The level of detail in the lives of the other characters is expanded beyond the power Alex has too. Like the other games, you’ll be able to read your journal, text messages, and in True Colors, you’ll even get constant social media updates of the other characters. The Social media app, for instance, allows you to see how characters interact with each other outside of your influence. Moreover, exploration and patience often yield amazingly detailed results for players wanting to get the most out of their stay in Haven Springs. One instance has you searching through phone recordings. While there’s only a handful that is important to advancing your investigation, every one you can see is fully voiced and offers a tiny insight into the people involved.
Outside of the characters, you’ve got Haven Springs itself. This small town is probably one of the most realized locations in any Life is Strange game, including Arcadia Bay. Thanks to the characters and another fantastic inclusion, the main road, it feels more real, more connected. Most of the locations you’ll visit in Haven Springs are just off the main road, meaning you’ll be walking between them rather than loading from place to place. It’s a small change from the typical formula but does a fantastic job in grounding the area, letting you connect with it as much as the people. It’s also just beautiful. It also feels like the character design and animation have been overhauled too. Life is Strange has always been an emotional, often sad experience. In True Colors, the smiles are still a little toothy but look less like a grimace than in previous games. Body language has also been improved, and you’ll see organic, subtle movement, which tells a story of the character's feelings as well as their glowing aura.
One of the most popular sections of Before the Storm was the inclusion of a few segments of a D&D-like game where you got to roleplay as you Chloe roleplaying. Deck Nine took it one step further this time with a full-blown LARP (live-action roleplaying) about halfway through the adventure. Once again, this sequence makes you want to see Deck Nine create a full-blown game about a D&D group or something. It is handled brilliantly, with adorable combat sequences, fantasy puzzles, and haphazard costumes.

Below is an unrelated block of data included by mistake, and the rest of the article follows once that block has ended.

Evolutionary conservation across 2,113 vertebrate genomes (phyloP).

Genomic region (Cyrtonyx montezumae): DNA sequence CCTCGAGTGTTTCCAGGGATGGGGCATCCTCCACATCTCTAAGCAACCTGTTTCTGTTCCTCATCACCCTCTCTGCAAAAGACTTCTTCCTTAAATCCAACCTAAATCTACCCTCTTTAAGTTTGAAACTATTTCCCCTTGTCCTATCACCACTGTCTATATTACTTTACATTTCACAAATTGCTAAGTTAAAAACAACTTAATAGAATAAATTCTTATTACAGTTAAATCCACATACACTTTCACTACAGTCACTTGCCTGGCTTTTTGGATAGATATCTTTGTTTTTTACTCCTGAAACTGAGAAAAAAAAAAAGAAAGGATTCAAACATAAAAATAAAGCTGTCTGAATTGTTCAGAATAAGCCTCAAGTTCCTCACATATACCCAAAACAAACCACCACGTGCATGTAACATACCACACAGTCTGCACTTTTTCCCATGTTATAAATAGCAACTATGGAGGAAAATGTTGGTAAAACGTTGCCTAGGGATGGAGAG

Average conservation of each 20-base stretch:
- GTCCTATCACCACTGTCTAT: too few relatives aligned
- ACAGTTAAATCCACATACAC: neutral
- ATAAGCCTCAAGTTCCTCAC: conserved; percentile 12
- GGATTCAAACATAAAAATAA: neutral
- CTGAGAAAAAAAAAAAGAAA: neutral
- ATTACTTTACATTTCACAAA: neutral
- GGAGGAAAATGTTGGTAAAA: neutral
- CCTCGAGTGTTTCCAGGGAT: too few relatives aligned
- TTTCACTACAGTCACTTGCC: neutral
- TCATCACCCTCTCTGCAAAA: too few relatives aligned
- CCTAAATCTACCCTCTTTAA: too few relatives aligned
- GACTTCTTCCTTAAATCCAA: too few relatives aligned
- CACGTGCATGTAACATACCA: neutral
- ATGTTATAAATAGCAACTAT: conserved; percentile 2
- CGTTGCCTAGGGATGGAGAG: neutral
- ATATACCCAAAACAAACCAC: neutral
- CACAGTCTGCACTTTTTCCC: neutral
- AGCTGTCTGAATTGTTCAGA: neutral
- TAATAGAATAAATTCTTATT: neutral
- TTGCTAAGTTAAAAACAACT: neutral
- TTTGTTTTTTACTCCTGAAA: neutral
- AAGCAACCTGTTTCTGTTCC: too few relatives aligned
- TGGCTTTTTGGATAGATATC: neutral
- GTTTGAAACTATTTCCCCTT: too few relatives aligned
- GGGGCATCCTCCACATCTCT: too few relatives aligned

If True Colors missteps anywhere, it is at the beginning of the final chapter. The game pivots to introduce characters only hinted at previously, but their dramatic revelations don’t have the emotional impact the game was hoping to achieve because you just don’t know them well enough. Despite this, the story finishes incredibly strong, with just as much pathos and catharsis as you want from a Life is Strange game.
True Colors is nothing short of a masterpiece. Its characters are some of the most well-developed of any video game and half the television shows released this year. Its story is perfectly paced with plenty of exploration and meandering for the player to take their time with. The acting is incredible, with each character showing a huge range. The soundtrack, if it needs to be said, is perfect, as always. And the new power adds layers to a game series already so focused on emotions.
Reviewed on PlayStation 5 (code provided by the publisher).
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Life is Strange: True Colors is another success for Deck Nine, highlighting how well they understand the source material and its connection with the audience. The new characters, location, and power are an instant classic of the series and we can only hope they continue to develop this world alongside DONTNOD.
- The new power is handled so well
- Haven Springs feels more real than any location so far
- The characters are so interesting and well realized
- The story is perfectly balanced
- The start of the final chapter is a bit of a misstep